How applying taxonomy enabled our client to optimise its materiel delivery services

Objective

Our client was facing budget pressures and reduced resources to support an increasing workload from their ageing platforms and significant new acquisitions. To continue to provide sustainment outcomes, our client needed to optimise their materiel delivery services through operating model reform.

Scope

The Sustainment Project Offices (SPOs) represented a mix of service delivery / support needs with a tangled web of relationships between them, their customers and suppliers. Relationship complexity is high and ‘right sizing’ – relevant to their mandates, is low.

Currently, the top 27 System Program Offices (SPOs) by spend (or 35% of all SPOs) account for 80% of our client’s sustainment budget. Operating model reform was targeted at reducing the overheads associated with running many of the other 65% as full SPOs, and streamlining those of the ‘major’ SPOs, by aligning their operations more closely with the products and services required from them, and removing duplication of resources between them.

Approach

Worked with the executive of the organisation to apply commercial approaches to business improvement to develop an organisation-wide operating model that transforms existing SPOs into one of the following three principal types of sustainment / materiel delivery service Business Units (BU), rather than one size suits all:

  1. Platform Program Office (PPO): provides the ‘one-stop-shop’ for acquiring and sustaining a major platform (i.e. end product) for a given customer. Through strong customer orientation, PSPOs will coordinate and integrate all related products and services that form and sustain the platform from other BUs across the organisation.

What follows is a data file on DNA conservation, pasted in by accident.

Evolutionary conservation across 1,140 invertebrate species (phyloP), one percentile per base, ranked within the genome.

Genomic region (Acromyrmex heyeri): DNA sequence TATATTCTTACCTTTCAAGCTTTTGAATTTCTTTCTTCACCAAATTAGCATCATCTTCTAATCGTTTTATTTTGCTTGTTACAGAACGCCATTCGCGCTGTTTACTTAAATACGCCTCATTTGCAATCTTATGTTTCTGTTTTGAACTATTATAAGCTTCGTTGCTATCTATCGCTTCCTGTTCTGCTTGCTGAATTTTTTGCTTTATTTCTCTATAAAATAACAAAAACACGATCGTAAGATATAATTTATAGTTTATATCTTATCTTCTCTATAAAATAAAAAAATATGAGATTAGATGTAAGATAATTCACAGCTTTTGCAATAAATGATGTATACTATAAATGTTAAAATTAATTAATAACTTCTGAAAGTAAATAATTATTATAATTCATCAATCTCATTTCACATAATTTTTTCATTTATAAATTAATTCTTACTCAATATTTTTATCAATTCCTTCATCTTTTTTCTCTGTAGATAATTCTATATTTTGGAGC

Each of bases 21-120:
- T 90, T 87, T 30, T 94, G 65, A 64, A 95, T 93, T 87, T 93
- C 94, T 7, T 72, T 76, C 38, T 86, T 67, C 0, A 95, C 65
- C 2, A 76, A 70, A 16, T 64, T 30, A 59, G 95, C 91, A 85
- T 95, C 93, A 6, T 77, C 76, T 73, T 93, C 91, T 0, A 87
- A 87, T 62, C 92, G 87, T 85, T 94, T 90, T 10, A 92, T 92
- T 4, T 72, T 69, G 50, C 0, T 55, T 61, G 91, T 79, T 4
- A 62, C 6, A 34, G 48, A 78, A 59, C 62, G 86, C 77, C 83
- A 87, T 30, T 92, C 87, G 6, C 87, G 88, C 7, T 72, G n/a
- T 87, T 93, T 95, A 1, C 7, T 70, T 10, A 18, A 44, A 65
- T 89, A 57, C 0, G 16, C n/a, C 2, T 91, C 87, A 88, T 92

2. Major Products and System Program Office (MP&S SPO): sustains high-value, medium-to-long life systems and services that are standalone or integrated within one or more platforms. Through strong product orientation MS&SPOs will assure technical function and performance.
  3. Category Management Business Unit (CBU ): provides a wide variety of commodities or consumables (short-life products or services) to a wide variety of PSPOs and MP&S SPOs, and sometimes also to customers.

Moving to these three types of focussed BUs provided a variety of benefits across the client’s value chain, including customers, end-users, the organisation’s executives, the organisation’s business units and suppliers as follows:

  1. Reduced relationship complexity through the ‘one-stop-shop’ provided by PSPOs, resulting in improved platform/product performance and availability for user and operators.
  2. Clearer decision rights, accountabilities and lines of communication, enabling executives to make better trade-offs for customers, resulting in improved decision making.
  3. Simplified and cleaner lines of communication, management reporting and responsibilities for all BUs, reducing duplication of activities while improving personnel development and leverage.
  4. Coordinated engagement from a whole-of-organisation perspective with suppliers, enabling BUs to more cost-effectively manage contracts from a whole of organisation perspective.
  5. Stronger relationships with suppliers, to build scale, reduce costs, and enable suppliers to better manage the peaks and troughs inherent in the organisation’s demand cycles, and improve visibility of opportunities.
Results

This approach is being implemented and provides:

  1. Bundled materiel delivery services and their supporting supply chains for platforms, common systems or service functions, thereby driving economies of scope and scale across BUs;
  2. Reduction in the complexity and diversity of current BU operating models, thereby driving efficiencies from streamlined customer, supplier and business unit interfaces; and
  3. Rationalisation of personnel, office, technology and other resources to reduce costs.

Applying the taxonomy enabled our client to optimise its materiel delivery services, reduce complexity and lift productivity, enabling them to better cope with the challenging future environment and demands.